How does one make the sudden leap from 1800s Eastern Europe to 1960s Midwestern America? Simply, with the stunning jump from a snow covered village to the inside of an old headphone blasting Jefferson Airplane's "Somebody to Love." It's a transition that reminded me of Kubrick jumping from dawn of man to the space age in "2001: A Space Odyssey." This is the very first glimpse of the world we'll be looking at for the next two hours.
"A Serious Man" is the Coen Brothers at their most schadenfreude. The unlucky schlub they focus on this time is Larry Gopnick (Michael Stuhlbarg). Gopnick is a physics professor at a Minnesota college in 1967. He embodies the "nice Jewish boy" that all Jewish mothers hope their daughters will someday marry.
While Larry tries his best to be a mensch, his life is an utter mess. His wife (Sarri Lennick) plans to divorce Larry and leave him for the too-nice-for-his-own-good Sy Ableman (Fred Melamed). His son (Aaron Wolff) spends more time getting high than studying for his Bar Mitzvah and his daughter (Jessica McManus) totally resents everything about him. Meanwhile, Larry's brother Arthur (Richard Kind) can't find a place to live. Elsewhere, he is tempted by a bribe and a seductive neighbor. In order to sort out his problems, he seeks the help of three very unhelpful rabbis.
When comparing "A Serious Man" to all other Coen Brothers films, it seems so similar but yet very different. It is quite possibly their most personal film. Not only does it mark their first film set in their homeland of Minnesota since "Fargo," but it's also the first time they've chronicled their childhood growing up in a suburban, Jewish, middle class family.
One of the most distinctive trademarks of a Coen Brothers film is its emphasis on each character's quirks. Usually, these quirks, involve the accents, behaviors, or dialects of a certain area. However, the Minnesotans of "A Serious Man" don't talk in that Scandinavian accent like the ones in "Fargo." This film is more focused on the quirks of the Jewish community. The Coens focus on the hilarious habits of referring to non-Jews as "goy," overly congested voices, or the habits of making weird nose sounds [Editor's Note: Just spend a day with me, and you'll understand this].
The Coen Brothers do not rely on these stereotypes as a way of being mean-spirited or self-loathing, but rather as a loving tribute to their people.
One of the greatest creative risks the Coen Brothers took in making this film was compiling a starless cast of mostly theater actors. This decision pays off, as the audience feels not so much focused on the actors as they are on the characters. Stuhlbarg steals the show as Larry. He makes Larry's struggles seem too painfully real. Melamed turns Sy into someone you want to hug and punch at the same time. Perhaps the most recognizable actor in the cast is Kind, who is best known as Larry David's annoying cousin on "Curb Your Enthusiasm." Here, he is typecast as the bothersome relative but he manages to bring a level of depth to Uncle Arthur and helping create of the more emotional scenes the Coen Brothers have ever shot.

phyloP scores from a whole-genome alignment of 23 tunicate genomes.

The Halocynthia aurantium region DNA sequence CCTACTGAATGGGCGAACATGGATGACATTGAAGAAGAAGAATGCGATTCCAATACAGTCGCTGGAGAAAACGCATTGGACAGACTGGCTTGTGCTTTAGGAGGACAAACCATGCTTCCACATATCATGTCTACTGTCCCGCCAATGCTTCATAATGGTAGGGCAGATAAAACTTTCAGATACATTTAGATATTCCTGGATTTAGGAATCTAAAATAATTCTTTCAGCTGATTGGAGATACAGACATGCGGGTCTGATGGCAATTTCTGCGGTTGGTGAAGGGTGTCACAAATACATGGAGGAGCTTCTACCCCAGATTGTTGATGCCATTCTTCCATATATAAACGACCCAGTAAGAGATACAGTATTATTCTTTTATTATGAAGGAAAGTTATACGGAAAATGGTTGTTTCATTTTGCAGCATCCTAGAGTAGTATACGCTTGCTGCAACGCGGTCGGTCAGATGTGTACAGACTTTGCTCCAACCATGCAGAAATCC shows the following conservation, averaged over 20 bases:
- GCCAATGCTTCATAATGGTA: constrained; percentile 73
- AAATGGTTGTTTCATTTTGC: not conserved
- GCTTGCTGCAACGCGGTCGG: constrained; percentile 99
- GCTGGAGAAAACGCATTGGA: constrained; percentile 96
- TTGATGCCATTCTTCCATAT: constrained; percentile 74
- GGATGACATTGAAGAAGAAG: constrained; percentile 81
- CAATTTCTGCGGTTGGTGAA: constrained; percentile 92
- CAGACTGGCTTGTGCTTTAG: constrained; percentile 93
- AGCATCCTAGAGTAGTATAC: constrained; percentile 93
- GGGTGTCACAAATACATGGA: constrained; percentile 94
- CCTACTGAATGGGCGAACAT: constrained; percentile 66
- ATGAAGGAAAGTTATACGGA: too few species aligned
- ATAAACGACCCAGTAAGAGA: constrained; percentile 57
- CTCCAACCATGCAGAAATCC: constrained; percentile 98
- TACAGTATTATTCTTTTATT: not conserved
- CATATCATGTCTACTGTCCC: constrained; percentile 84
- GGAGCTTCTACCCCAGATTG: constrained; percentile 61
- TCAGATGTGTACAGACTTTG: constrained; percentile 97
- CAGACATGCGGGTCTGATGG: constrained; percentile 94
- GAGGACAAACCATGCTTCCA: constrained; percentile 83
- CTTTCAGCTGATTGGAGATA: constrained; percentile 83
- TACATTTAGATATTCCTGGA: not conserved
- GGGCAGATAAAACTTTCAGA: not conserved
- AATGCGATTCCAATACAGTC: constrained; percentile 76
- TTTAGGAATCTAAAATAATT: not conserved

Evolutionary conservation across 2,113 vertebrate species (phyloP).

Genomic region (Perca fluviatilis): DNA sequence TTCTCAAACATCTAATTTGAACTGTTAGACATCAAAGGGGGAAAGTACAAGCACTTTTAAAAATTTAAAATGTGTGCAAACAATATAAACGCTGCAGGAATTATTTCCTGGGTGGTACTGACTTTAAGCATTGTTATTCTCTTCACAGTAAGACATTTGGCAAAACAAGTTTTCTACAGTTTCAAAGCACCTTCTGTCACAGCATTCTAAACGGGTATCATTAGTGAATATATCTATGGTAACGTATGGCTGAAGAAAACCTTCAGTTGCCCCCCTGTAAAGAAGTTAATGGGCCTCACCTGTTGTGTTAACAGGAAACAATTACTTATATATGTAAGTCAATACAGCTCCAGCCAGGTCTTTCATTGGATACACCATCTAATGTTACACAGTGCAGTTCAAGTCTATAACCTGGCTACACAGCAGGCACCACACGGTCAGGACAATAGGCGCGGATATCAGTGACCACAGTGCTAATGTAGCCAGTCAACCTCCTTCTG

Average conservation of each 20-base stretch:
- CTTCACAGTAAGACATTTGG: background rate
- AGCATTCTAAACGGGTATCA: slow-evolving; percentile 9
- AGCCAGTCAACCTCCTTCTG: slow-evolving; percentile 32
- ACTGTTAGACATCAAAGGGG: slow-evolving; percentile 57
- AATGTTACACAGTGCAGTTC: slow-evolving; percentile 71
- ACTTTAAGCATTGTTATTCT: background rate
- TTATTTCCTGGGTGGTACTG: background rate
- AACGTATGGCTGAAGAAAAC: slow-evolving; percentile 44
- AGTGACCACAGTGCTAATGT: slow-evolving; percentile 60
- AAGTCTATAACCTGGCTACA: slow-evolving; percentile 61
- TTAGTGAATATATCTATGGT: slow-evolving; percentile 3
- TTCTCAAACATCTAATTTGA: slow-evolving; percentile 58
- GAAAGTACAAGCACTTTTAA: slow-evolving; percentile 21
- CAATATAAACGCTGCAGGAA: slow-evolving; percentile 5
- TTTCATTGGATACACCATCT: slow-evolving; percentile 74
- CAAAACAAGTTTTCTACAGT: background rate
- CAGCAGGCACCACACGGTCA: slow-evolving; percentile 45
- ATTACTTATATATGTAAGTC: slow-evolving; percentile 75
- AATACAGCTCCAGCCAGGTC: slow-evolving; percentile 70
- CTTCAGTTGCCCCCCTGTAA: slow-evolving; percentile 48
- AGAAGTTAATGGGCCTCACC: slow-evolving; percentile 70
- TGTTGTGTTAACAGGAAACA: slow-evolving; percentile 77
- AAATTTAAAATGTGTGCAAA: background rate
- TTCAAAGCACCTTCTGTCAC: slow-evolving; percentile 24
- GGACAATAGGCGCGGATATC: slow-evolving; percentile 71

The second creative risk the Coen Brothers took here lies in the story itself. The plot never really goes anywhere in terms of action. And without giving much away, I'd just like to say that things just have a way of getting worse and worse for poor Larry.
Often the Coen Brothers are criticized for being so hateful toward their characters and making fun of them. However, they are filmmakers, and therefore observers. Why not mock someone when they do something that is, well, ridiculous?
One thing I sometimes tend to tire of in films are Biblical references. That's mainly because directors will throw in an image of some guy laying with his arms spread out, call it a Jesus metaphor, and then beg for an Oscar.
However, the Coen Brothers are not like that. They use Torah stories and Jewish myths to create a story that questions but doesn't deny the existence of god, one that tries to determine how one can keep the faith in such a cruel world.
I unfortunately don't know enough Biblical tales to point out exactly which ones were used here. Many have pointed out that Larry embodies Job, another good person whose constant suffering was a test by God. I found the story to be an allusion to Adam & Eve. Larry's nearly perfect suburban street could be his Eden, while the temptations of money and adultery are his equivalent of the Tree of Knowledge.
At the end of the film, audience reactions seemed mixed. Maybe the reason I liked the film so much wasn't just for a Coen bias, but because of a deep personal connection to it. I remember the days of listening to recordings of my Torah portion to prepare for my Bar Mitzvah and even more so how surreal the actual day felt.
You can be either Jew or Gentile to enjoy the darkly comic "A Serious Man." It's a film that will entertain, frustrate, and infuriate. Most importantly, there is not one answer to the films religious questions about life. It does what a great movie should do: rather than interpret itself, it lets the audience member interpret it instead. Does the film believe in God? Is the film existential? What does that tornado mean? To all this, I say; oy vey.
Unfortunately, this deeply intelligent film is only playing in a few places nationwide. To see it for yourself, either head to New York, or write Focus Features a letter and beg them to release the film in your hometown already. It'll be a much more enjoyable evening than the one you'd have seeing "Couple's Retreat." Also, leave all interpretations of the very open-ended ending in the comments. I'm still very confused by it as well.
If You Liked this Movie, You'll also Like: Fargo, The Big Lebowski, No Country for Old Men, American Beauty, Blue Velvet, Lolita, anything really, really, Jewish